In this exercise, we were in a large circle. Jessie would start by making an action at Jim (another one of the improv guys), and then he’d repeat it to the person next to him, who’d repeat it and so on around the circle.
Suh, suh… hmm?!?
Oh the phrases and actions we passed around as a group telephone experience! You learn about people’s different personalities and ways of conveying a message, and you can see how things change over time. The second phrase started more as a saunter and the “hmmm?!?” was a slower, in-your-face experience. However, this message travelled twice around the circle and sped up and turned almost into a tribal dance. It was awesome to watch the evolution of the message!
No, but… Yes, but… and Yes, and…
This was an exercise between two people. You had to try to carry on a conversation first with starting sentences with “No, but…”. In the second part of the exercise, you have to try to carry on a conversation starting sentences with “Yes, but…”. Finally, you had to try to carry on a conversation with “Yes, and…”. We found ourselves sometimes struggling with the “but” part of the sentence, and when we both agreed on things, it was easy for the conversation to fall flat. Honestly, I find it hard to carry on a conversation with only one of these. I tend to employ each of these multiple times in conversations rather than sticking with one. But that’s just me.
Tear Apart a Commonly Used Object
In this exercise, we got into groups and had to find all the faults in a commonly used object. I was in a group that tore apart (no pun intended) 2-ply toilet paper. It sticks to shoes. It doesn’t make good crime scene tape. It’s a bad raincoat. These were just some of the things we had to say. This exercise was helpful in that we can apply it to tearing apart a business’s (or even competitor’s) product and see ways of how to improve the product.
Creative Uses of an Office Object
We had to suggest an office object and then 3 people would be at the front of the room and making suggestions of how else the items could be used. The first object was a stapler, which the group came up with all sorts of creative ways to use it and the staples inside. Then, there was the group that had to come up with uses for a pencil. Let’s just say that the 3 of them seemed to assume it was a wooden pencil and they all tended to stick with a morbid, grotesque theme until the end when it was suggested to use the metal piece as a warmer for food. This reminded me in a way of the props skits done on “Whose Line Is It Anyway?” This exercise helps us realize that if we think outside the box, we can use our tools to solve all sorts of problems.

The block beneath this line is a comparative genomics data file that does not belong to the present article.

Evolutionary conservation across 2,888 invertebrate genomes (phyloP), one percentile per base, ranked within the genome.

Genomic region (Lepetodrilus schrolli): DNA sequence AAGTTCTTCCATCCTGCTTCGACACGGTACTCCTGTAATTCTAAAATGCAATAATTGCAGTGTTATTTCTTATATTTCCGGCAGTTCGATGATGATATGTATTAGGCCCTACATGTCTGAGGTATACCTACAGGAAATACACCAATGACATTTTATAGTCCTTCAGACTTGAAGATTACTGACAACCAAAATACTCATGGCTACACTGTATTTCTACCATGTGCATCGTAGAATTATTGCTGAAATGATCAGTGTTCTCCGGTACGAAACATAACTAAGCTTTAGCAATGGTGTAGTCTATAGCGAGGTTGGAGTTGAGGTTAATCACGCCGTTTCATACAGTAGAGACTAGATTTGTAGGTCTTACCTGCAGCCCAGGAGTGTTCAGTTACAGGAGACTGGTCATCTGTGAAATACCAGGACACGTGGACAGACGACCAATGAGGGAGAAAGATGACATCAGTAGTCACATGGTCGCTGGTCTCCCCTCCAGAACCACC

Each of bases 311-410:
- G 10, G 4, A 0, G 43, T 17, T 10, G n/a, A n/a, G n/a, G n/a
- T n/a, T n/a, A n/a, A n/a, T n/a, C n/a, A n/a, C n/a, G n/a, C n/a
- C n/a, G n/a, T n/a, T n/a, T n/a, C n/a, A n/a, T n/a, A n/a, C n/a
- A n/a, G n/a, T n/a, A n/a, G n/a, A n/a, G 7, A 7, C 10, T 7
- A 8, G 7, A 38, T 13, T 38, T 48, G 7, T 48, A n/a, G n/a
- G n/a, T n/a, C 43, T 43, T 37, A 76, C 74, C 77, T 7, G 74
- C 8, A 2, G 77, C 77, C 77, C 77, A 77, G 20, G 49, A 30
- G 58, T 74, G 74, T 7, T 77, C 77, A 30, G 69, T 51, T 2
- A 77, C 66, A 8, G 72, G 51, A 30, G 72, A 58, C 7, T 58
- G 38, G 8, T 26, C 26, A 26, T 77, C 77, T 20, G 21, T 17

Sentences with the Last Letter of the Previous Sentence
This was absolutely maddening to me! I would rather have a conversation with someone without having to think about the letters of the words being used. I think this is because I’d rather listen to what people have to say and then play off of it. I learned about Jean from Pittsburgh’s little boy and how his name came from somewhere in the family tree. It was great talking with her!
3 Words, 5 Words
For awhile, someone would say 3 words and then the other person would follow with 5 words. Trying to have a conversation while counting words is also maddening! I opened with “Cards Against Humanity”, which led to a fun discussion – my intuition told me that Jean probably played it too! But we found ourselves counting words a lot more, which, to me, interrupts the flow of the conversation.
There were quite a few more exercises going on throughout this session – it’s jam packed with interaction and thinking outside of the box. I loved participating in these and learning how to apply them to our day-to-day dealings. I am so glad I was able to get into this session, as it was well worth it!
Thoughts on the Precompilers
Overall, I chose wisely as to which precompilers I felt I would benefit from the most. It was great to be in sessions that had participation other than sitting and writing code. It forced me to be a little out of my comfort zone and really taught me some things about myself that I never realized. I look forward to channeling the skills that I’ve learned in these sessions in future presentations.